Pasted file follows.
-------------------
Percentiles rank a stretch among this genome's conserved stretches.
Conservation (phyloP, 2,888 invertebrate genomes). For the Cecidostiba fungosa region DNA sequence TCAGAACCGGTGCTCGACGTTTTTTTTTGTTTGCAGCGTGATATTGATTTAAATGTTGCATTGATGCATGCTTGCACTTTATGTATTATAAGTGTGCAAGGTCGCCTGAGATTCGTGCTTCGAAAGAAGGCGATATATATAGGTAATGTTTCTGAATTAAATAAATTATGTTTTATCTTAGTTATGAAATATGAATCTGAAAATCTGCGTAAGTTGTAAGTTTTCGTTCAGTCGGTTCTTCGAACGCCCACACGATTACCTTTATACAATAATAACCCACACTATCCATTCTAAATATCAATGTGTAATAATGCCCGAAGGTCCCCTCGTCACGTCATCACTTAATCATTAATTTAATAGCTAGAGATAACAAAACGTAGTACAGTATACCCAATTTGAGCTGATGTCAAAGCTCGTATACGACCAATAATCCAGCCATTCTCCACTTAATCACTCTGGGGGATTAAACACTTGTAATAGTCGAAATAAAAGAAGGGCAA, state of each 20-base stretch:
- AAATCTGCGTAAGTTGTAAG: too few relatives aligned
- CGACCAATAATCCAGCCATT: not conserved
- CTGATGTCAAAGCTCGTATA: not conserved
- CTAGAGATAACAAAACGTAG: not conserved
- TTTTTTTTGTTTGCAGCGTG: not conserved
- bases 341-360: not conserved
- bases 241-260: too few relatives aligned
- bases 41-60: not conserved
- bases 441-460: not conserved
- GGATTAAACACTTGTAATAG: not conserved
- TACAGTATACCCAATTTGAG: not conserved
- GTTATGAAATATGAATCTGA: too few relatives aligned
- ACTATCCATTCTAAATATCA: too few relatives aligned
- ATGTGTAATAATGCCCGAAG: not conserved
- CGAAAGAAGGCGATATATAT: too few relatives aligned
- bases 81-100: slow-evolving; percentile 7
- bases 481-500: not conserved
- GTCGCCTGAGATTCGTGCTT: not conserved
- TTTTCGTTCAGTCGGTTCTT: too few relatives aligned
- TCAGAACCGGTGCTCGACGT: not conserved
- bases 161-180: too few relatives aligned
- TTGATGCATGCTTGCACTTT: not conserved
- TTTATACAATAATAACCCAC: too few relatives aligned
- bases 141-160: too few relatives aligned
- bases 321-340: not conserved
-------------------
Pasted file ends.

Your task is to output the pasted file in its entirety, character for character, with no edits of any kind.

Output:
Percentiles rank a stretch among this genome's conserved stretches.
Conservation (phyloP, 2,888 invertebrate genomes). For the Cecidostiba fungosa region DNA sequence TCAGAACCGGTGCTCGACGTTTTTTTTTGTTTGCAGCGTGATATTGATTTAAATGTTGCATTGATGCATGCTTGCACTTTATGTATTATAAGTGTGCAAGGTCGCCTGAGATTCGTGCTTCGAAAGAAGGCGATATATATAGGTAATGTTTCTGAATTAAATAAATTATGTTTTATCTTAGTTATGAAATATGAATCTGAAAATCTGCGTAAGTTGTAAGTTTTCGTTCAGTCGGTTCTTCGAACGCCCACACGATTACCTTTATACAATAATAACCCACACTATCCATTCTAAATATCAATGTGTAATAATGCCCGAAGGTCCCCTCGTCACGTCATCACTTAATCATTAATTTAATAGCTAGAGATAACAAAACGTAGTACAGTATACCCAATTTGAGCTGATGTCAAAGCTCGTATACGACCAATAATCCAGCCATTCTCCACTTAATCACTCTGGGGGATTAAACACTTGTAATAGTCGAAATAAAAGAAGGGCAA, state of each 20-base stretch:
- AAATCTGCGTAAGTTGTAAG: too few relatives aligned
- CGACCAATAATCCAGCCATT: not conserved
- CTGATGTCAAAGCTCGTATA: not conserved
- CTAGAGATAACAAAACGTAG: not conserved
- TTTTTTTTGTTTGCAGCGTG: not conserved
- bases 341-360: not conserved
- bases 241-260: too few relatives aligned
- bases 41-60: not conserved
- bases 441-460: not conserved
- GGATTAAACACTTGTAATAG: not conserved
- TACAGTATACCCAATTTGAG: not conserved
- GTTATGAAATATGAATCTGA: too few relatives aligned
- ACTATCCATTCTAAATATCA: too few relatives aligned
- ATGTGTAATAATGCCCGAAG: not conserved
- CGAAAGAAGGCGATATATAT: too few relatives aligned
- bases 81-100: slow-evolving; percentile 7
- bases 481-500: not conserved
- GTCGCCTGAGATTCGTGCTT: not conserved
- TTTTCGTTCAGTCGGTTCTT: too few relatives aligned
- TCAGAACCGGTGCTCGACGT: not conserved
- bases 161-180: too few relatives aligned
- TTGATGCATGCTTGCACTTT: not conserved
- TTTATACAATAATAACCCAC: too few relatives aligned
- bases 141-160: too few relatives aligned
- bases 321-340: not conserved